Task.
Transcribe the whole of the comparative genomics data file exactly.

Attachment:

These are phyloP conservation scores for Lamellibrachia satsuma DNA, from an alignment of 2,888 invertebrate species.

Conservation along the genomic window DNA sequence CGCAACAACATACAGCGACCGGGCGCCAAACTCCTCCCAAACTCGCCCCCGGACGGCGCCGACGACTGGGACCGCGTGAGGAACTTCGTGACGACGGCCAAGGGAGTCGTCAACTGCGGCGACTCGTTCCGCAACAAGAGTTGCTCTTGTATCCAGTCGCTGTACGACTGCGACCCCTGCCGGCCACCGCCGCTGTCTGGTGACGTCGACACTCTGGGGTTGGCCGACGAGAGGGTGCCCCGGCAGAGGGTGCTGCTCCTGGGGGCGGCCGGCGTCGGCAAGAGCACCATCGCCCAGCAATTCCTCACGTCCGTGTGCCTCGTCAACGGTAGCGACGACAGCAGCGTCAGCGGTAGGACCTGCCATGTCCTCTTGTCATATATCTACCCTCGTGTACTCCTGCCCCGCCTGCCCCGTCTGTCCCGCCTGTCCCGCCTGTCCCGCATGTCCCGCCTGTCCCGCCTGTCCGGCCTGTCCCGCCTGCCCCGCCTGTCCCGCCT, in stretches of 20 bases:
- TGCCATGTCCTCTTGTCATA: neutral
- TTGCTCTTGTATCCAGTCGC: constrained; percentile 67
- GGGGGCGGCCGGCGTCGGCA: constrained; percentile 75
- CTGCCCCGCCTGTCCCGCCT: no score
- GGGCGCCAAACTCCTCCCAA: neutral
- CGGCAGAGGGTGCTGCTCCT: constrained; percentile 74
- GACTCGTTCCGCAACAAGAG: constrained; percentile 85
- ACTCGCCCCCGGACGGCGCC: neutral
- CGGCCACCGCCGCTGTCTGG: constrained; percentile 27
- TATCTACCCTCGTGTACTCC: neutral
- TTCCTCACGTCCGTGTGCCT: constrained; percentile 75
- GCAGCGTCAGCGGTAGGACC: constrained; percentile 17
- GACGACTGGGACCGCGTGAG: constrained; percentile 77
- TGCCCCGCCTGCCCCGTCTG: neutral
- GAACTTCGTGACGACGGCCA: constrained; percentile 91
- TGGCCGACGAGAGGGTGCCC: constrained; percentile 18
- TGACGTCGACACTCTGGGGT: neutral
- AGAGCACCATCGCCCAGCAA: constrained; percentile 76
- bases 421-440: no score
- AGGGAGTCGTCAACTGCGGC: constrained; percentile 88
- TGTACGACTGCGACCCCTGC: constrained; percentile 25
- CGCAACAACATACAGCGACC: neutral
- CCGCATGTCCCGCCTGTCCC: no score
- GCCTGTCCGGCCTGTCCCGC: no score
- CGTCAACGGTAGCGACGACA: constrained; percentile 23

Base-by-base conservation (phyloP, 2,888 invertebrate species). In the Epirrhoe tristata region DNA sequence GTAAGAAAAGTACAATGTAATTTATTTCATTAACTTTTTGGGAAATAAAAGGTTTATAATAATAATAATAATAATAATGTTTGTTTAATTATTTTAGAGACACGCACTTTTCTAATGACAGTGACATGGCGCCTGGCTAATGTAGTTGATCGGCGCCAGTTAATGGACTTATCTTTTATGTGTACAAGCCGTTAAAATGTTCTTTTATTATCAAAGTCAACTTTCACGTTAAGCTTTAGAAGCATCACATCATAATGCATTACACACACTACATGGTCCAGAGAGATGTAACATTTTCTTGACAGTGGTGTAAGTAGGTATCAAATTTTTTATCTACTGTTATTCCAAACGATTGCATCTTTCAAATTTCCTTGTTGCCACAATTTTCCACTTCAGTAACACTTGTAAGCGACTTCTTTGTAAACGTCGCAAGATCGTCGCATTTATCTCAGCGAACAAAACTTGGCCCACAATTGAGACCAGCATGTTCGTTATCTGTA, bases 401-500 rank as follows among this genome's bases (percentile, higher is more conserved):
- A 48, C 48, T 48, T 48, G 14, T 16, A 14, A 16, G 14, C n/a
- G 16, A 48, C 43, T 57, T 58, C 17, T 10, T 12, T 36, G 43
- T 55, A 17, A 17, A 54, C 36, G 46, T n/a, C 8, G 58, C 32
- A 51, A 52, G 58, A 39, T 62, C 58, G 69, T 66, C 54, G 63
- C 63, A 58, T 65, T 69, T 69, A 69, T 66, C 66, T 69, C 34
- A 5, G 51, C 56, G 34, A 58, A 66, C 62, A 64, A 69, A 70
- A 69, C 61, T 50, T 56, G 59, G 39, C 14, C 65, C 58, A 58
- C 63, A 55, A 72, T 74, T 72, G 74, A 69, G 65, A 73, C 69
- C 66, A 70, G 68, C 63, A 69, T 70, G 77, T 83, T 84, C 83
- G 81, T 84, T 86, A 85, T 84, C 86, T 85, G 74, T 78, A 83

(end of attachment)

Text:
These are phyloP conservation scores for Lamellibrachia satsuma DNA, from an alignment of 2,888 invertebrate species.

Conservation along the genomic window DNA sequence CGCAACAACATACAGCGACCGGGCGCCAAACTCCTCCCAAACTCGCCCCCGGACGGCGCCGACGACTGGGACCGCGTGAGGAACTTCGTGACGACGGCCAAGGGAGTCGTCAACTGCGGCGACTCGTTCCGCAACAAGAGTTGCTCTTGTATCCAGTCGCTGTACGACTGCGACCCCTGCCGGCCACCGCCGCTGTCTGGTGACGTCGACACTCTGGGGTTGGCCGACGAGAGGGTGCCCCGGCAGAGGGTGCTGCTCCTGGGGGCGGCCGGCGTCGGCAAGAGCACCATCGCCCAGCAATTCCTCACGTCCGTGTGCCTCGTCAACGGTAGCGACGACAGCAGCGTCAGCGGTAGGACCTGCCATGTCCTCTTGTCATATATCTACCCTCGTGTACTCCTGCCCCGCCTGCCCCGTCTGTCCCGCCTGTCCCGCCTGTCCCGCATGTCCCGCCTGTCCCGCCTGTCCGGCCTGTCCCGCCTGCCCCGCCTGTCCCGCCT, in stretches of 20 bases:
- TGCCATGTCCTCTTGTCATA: neutral
- TTGCTCTTGTATCCAGTCGC: constrained; percentile 67
- GGGGGCGGCCGGCGTCGGCA: constrained; percentile 75
- CTGCCCCGCCTGTCCCGCCT: no score
- GGGCGCCAAACTCCTCCCAA: neutral
- CGGCAGAGGGTGCTGCTCCT: constrained; percentile 74
- GACTCGTTCCGCAACAAGAG: constrained; percentile 85
- ACTCGCCCCCGGACGGCGCC: neutral
- CGGCCACCGCCGCTGTCTGG: constrained; percentile 27
- TATCTACCCTCGTGTACTCC: neutral
- TTCCTCACGTCCGTGTGCCT: constrained; percentile 75
- GCAGCGTCAGCGGTAGGACC: constrained; percentile 17
- GACGACTGGGACCGCGTGAG: constrained; percentile 77
- TGCCCCGCCTGCCCCGTCTG: neutral
- GAACTTCGTGACGACGGCCA: constrained; percentile 91
- TGGCCGACGAGAGGGTGCCC: constrained; percentile 18
- TGACGTCGACACTCTGGGGT: neutral
- AGAGCACCATCGCCCAGCAA: constrained; percentile 76
- bases 421-440: no score
- AGGGAGTCGTCAACTGCGGC: constrained; percentile 88
- TGTACGACTGCGACCCCTGC: constrained; percentile 25
- CGCAACAACATACAGCGACC: neutral
- CCGCATGTCCCGCCTGTCCC: no score
- GCCTGTCCGGCCTGTCCCGC: no score
- CGTCAACGGTAGCGACGACA: constrained; percentile 23

Base-by-base conservation (phyloP, 2,888 invertebrate species). In the Epirrhoe tristata region DNA sequence GTAAGAAAAGTACAATGTAATTTATTTCATTAACTTTTTGGGAAATAAAAGGTTTATAATAATAATAATAATAATAATGTTTGTTTAATTATTTTAGAGACACGCACTTTTCTAATGACAGTGACATGGCGCCTGGCTAATGTAGTTGATCGGCGCCAGTTAATGGACTTATCTTTTATGTGTACAAGCCGTTAAAATGTTCTTTTATTATCAAAGTCAACTTTCACGTTAAGCTTTAGAAGCATCACATCATAATGCATTACACACACTACATGGTCCAGAGAGATGTAACATTTTCTTGACAGTGGTGTAAGTAGGTATCAAATTTTTTATCTACTGTTATTCCAAACGATTGCATCTTTCAAATTTCCTTGTTGCCACAATTTTCCACTTCAGTAACACTTGTAAGCGACTTCTTTGTAAACGTCGCAAGATCGTCGCATTTATCTCAGCGAACAAAACTTGGCCCACAATTGAGACCAGCATGTTCGTTATCTGTA, bases 401-500 rank as follows among this genome's bases (percentile, higher is more conserved):
- A 48, C 48, T 48, T 48, G 14, T 16, A 14, A 16, G 14, C n/a
- G 16, A 48, C 43, T 57, T 58, C 17, T 10, T 12, T 36, G 43
- T 55, A 17, A 17, A 54, C 36, G 46, T n/a, C 8, G 58, C 32
- A 51, A 52, G 58, A 39, T 62, C 58, G 69, T 66, C 54, G 63
- C 63, A 58, T 65, T 69, T 69, A 69, T 66, C 66, T 69, C 34
- A 5, G 51, C 56, G 34, A 58, A 66, C 62, A 64, A 69, A 70
- A 69, C 61, T 50, T 56, G 59, G 39, C 14, C 65, C 58, A 58
- C 63, A 55, A 72, T 74, T 72, G 74, A 69, G 65, A 73, C 69
- C 66, A 70, G 68, C 63, A 69, T 70, G 77, T 83, T 84, C 83
- G 81, T 84, T 86, A 85, T 84, C 86, T 85, G 74, T 78, A 83